Try our new website

Rutgers professor explains process behind electoral college

<p>Photo Illustration | The electoral college was created by the founding fathers near the end of the 18th century to elect America’s president.</p>

Photo Illustration | The electoral college was created by the founding fathers near the end of the 18th century to elect America’s president.

Voting may seem like a simple concept, but actually electing a president is more complicated than tallying the popular vote.

America's electoral college was created by the framers of the Constitution toward the end of the 18th century, said John Glascock, a part-time lecturer in the Department of Political Science. 

"It’s been there ever since. And it is there largely because (they) didn’t trust direct democracy,” Glascock said. 

One of the reasons the electoral college was created was to separate the president from the people, said Ross Baker, distinguished professor in the department of Political Science. 

“There are many undemocratic features of the U.S. Constitution," Baker said. "We don’t elect our president by popular vote. And it’s a reality in which 51 percent of the popular vote doesn’t get you the presidency. It’s gotta be enough votes to get you 270 electoral votes. That’s the magic number." 

Early on, electors were chosen based on their states and how elite they were as members of the society, which is slightly different than nowadays, Glascock said.

“You would not recognize the name of any of the electors in New Jersey. They are basically party people. And being an elector is kind of an honor that’s given to people who work for the party. But generally speaking, these are virtually unknown people,” Baker said.

Each state has a different number of electors, which is determined by both inhabitants and representation, Glascock said. The number of electors are equal to its representation in both the House of Representatives and the Senate. 

"For instance, New Jersey has 14 electors. That’s because we have two senators and 12 members of the House of Representatives. And each state works similarly depending on its population," he said. 

Although winning the majority of electoral votes in a state often means receiving all of the electoral votes from that state in the presidential election, this is not always the case, Baker said.

“Maine and Nebraska split their electoral college vote up. They have a method by which they use congressional districts to distribute electors. In the other 48 states, if I won 51 percent of the electors, I wouldn’t get 51 percent of the electors. I would get 100 percent of the electors,” Glascock said.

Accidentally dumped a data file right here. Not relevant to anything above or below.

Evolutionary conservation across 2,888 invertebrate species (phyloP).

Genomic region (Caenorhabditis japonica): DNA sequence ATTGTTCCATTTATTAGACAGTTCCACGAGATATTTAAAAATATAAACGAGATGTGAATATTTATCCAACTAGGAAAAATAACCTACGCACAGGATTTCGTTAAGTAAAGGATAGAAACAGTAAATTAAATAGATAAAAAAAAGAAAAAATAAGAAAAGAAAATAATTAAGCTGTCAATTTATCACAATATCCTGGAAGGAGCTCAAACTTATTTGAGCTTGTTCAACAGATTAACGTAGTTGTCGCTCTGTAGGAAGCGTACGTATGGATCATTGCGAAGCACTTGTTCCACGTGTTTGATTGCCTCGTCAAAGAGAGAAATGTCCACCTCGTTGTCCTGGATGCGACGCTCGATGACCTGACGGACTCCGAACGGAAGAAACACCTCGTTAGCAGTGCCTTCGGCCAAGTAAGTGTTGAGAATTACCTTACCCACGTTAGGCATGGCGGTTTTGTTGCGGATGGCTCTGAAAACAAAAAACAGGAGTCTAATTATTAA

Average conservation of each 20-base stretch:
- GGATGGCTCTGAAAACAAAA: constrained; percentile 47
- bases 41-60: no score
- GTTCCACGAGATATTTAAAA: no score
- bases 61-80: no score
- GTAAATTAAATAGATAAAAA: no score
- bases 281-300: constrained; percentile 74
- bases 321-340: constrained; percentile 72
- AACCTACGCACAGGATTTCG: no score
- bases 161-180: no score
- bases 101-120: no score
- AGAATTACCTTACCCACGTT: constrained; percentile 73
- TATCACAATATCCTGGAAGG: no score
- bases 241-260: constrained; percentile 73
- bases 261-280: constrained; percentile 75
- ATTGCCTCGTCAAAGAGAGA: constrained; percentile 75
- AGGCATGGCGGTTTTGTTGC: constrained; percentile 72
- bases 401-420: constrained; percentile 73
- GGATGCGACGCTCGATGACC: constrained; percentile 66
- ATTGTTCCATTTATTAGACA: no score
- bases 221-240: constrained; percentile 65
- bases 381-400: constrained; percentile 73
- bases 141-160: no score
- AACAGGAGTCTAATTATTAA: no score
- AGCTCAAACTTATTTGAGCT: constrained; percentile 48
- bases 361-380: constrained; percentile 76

The electoral college is vital to America's voting system and prevents any sort of misrepresentation, said Matthew Lee, a School of Arts and Sciences sophomore. 

The process behind the electoral college does not sound complicated, he said. 

"I think there’s definitely a reason that it’s been there. It’s like a safeguard against potential bad things that can happen when the popular vote doesn’t really represent the best interest of the nation,” Lee said.

But there are some disadvantages to the electoral college, Glascock said.

The electoral college is an intermediate step, he said. Winning the popular vote does not necessarily mean winning the election.

"It is usually just ceremonial. But sometimes it can be quite undemocratic, as it was in the year 2000. I was surprised by how accepting people were of the outcome,” Glascock said.

But every individual has the opportunity to change the world they live in for the better or for the worse by taking action, Lee said.

“Yes, it’s true that everyone is just one number. So everyone’s vote matters, and it’s everyone’s duty to vote and represent what they want to happen in the country,” Lee said.

Only a few votes can serve as tipping points in an election, Baker said, even though the popular vote does not directly rule elections.

A person’s vote always counts, and presidential elections are can be very close, Baker said.

"Somebody winning the presidential election by 53-48 is quite common. Fifty-three (percent) is practically a blow away,” he said. 

A singular vote does not matter, Glascock said, but like Lee, thinks it is his duty to vote.

“It is rare that even a local election is going to be decided by one or five votes," he said. "A lot of countries in fact require by law that people vote. We don’t think that’s an appropriate society. But citizens sort of have an obligation to their country." 

If a person does not know who to vote for, they should start researching now and try to see who they most agree with and believe in, Lee said.

“If someone’s unsure of whether they should vote, then they probably shouldn’t vote," Lee said. "But at the same time, they should be educated enough on the topic because it is their country, and they should be aware (of) these issues and try to find a candidate that aligns with their interests." 


Nicole Osztrogonacz is a School of Arts and Sciences first-year student majoring in English. She is a contributing writer for The Daily Targum. Find her on Twitter @nikki_osz for more.

Comments powered by Disqus

Please note All comments are eligible for publication in The Daily Targum.

Support Independent Student Journalism

Your donation helps support independent student journalists of all backgrounds research and cover issues that are important to the entire Rutgers community. All donations are tax deductible.